A most uneasy truce
Published in: Melanie's blog
So here we go again.
At 9 pm this evening Israel time, a ceasefire between Israel and the Palestinian terror groups of Gaza came into effect.
‘Military sources indicate that they would not be surprised if rogue terror cells test the ceasefire in its early phases.’
Well of course. I mean, it's a bit unreasonable, isn't it, to expect ‘rogue terror cells’ to honour a cease-fire – even if they are the very terror cells supposedly party to this agreement.
Except that of course we have been here before. On January 18 2009, Israel’s Operation Cast Lead was halted by a ceasefire agreement between Israel and the Hamas. Two days later, residents of a kibbutz near Gaza ran for cover as an air raid siren sounded; an explosion was heard, but the government denied there had been an attack.
On January 28 2009, Hamas fired a rocket towards Sderot, followed by another rocket the following day, and then another at Ashkelon. Following that ceasefire in January 2009, it took almost four years and more than 1000 rockets from Gaza for Israel finally to take action when it started Operation Pillar of Defence last week.
This time, Israelis said to each other, we have to go in and finish the job that was so shamefully left unfinished last time. But now it looks as if history is to repeat itself. Israelis are dismayed; polls suggest that some 70 per cent of them are against this ceasefire. Can it really be that Netanyahu has caved?
The way this cease-fire was reached sounded alarm bells from the get-go. It was brokered by the US Secretary of State Hillary Clinton, with the driving actor apparently being her protégé the President of Egypt, Mohamed Morsi.
But Egypt is hardly a neutral actor in this drama. Morsi owes allegiance to the Muslim Brotherhood -- the parent body of the very Hamas that Israel has been fighting. The Brotherhood is pledged to wage both cultural and military jihad upon the west in order to Islamise it.
It is the mortal enemy of both Israel and the west. Yet the Obama administration, along with the UK and France, actually helped put the Brotherhood into power in Egypt by helping get rid of President Mubarak. Under Morsi, Sinai has been allowed to become a real threat to Israel; in the past week, there were reports that Egypt was doing nothing to prevent jihadis from all over the region from going through Sinai into Gaza to join the war against Israel. In addition, Morsi is cosying up to Iran. Indeed, even Obama himself blurted out recently that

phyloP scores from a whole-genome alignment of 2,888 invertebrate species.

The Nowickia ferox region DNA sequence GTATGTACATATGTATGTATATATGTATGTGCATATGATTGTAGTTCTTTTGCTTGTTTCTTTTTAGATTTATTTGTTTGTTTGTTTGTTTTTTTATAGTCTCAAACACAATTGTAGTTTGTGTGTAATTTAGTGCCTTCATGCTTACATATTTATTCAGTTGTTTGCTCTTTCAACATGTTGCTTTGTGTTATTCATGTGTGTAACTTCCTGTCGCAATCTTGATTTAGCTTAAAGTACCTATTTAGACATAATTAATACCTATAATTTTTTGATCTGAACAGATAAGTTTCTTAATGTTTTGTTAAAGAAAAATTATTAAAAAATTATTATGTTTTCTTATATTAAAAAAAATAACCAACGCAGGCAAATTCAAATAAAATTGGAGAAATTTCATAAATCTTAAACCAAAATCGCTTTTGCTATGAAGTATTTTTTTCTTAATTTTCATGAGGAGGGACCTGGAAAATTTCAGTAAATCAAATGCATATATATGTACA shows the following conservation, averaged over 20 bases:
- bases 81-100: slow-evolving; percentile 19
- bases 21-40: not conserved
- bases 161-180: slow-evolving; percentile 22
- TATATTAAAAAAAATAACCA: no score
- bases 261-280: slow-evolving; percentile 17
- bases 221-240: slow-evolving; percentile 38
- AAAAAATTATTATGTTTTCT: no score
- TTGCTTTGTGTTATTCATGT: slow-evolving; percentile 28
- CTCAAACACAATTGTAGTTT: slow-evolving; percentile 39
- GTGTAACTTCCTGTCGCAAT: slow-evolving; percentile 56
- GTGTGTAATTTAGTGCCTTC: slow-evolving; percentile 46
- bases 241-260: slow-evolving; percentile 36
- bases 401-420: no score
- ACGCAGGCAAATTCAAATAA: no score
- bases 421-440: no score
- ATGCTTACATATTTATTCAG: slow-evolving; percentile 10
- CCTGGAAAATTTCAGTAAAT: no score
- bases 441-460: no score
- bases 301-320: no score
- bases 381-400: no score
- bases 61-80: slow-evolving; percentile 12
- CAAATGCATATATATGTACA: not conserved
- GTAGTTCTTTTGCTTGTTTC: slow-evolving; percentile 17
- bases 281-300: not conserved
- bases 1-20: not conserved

‘the U.S. would no longer consider the Egyptian government an ally, “but we don’t consider them an enemy.”’
Hillary Clinton, moreover, has astoundingly expressed her enthusiasm for the Brotherhood as ‘moderates’. There are also claims (which have been denied in a furious row) that her long time adviser Huma Abedin comes from a family with Brotherhood ties; and also that the State Department has been cosying up to the Brothers in a most alarming fashion.
In other words, this ceasefire seems to be some kind of nightmarish joke.
At time of writing, the details are still unclear. The text that has been released is absurdly vague. And Netanyahu’s remarks this evening on the cease-fire were also studiously imprecise:
‘In a phone call I had this evening with President Obama, I agreed with him that we should give the cease-fire a chance in order to enable a lull in the situation and allow for the citizens of Israel to return to routine.’
Well, ‘a lull in the situation’ hardly sounds like he envisages this cease-fire is going to last very long. Yet he has agreed to it. Why? Maybe a clue lay in this bit of his speech:
‘Under these conditions we are required to navigate this ship, the State of Israel, wisely and responsibly while taking into account all considerations – military and political alike. This is what a responsible government does, and it is what we did here: we made use of our military might while applying political considerations.
‘...As Prime Minister, I have the responsibility, and it is the highest responsibility, to make the right steps to ensure our security. That is what I have done and it is what I will continue to do.’
So in deciding how best to ensure the security of Israel, he had to take into account political considerations. That may well imply that, for all his professions of solid support for Israel, Obama had placed him in an impossible position.
There have been rumours that Obama made the price of his support for a Gaza ground operation acceptance of a Palestine state in much of the West Bank. Whether or not this is so, it is possible that in some way Obama did turn the screws on Netanyahu to force him to accept a clearly unstable and even farcical ceasefire.
Maybe in the poker game he is forced to play with Obama, Netanyahu has calculated that the ceasefire won’t hold and then he’ll be justified in going back into Gaza. Or maybe he just bottled out.
Meanwhile, Hamas is celebrating a victory over Israel. It has not been smashed, it retains several thousand rockets – and unless Iran is dealt with, it will continue to receive ever more accurate and deadly missiles which it will be capable of firing at Israel.
Netanyahu has still left open the option of ‘severe military action’. We’ll know in the next few days and weeks whether this is just another empty threat or not – and whether the ‘normal routines’ that Netanyahu envisages now returning for Israel’s citizens will see them back living in those shelters.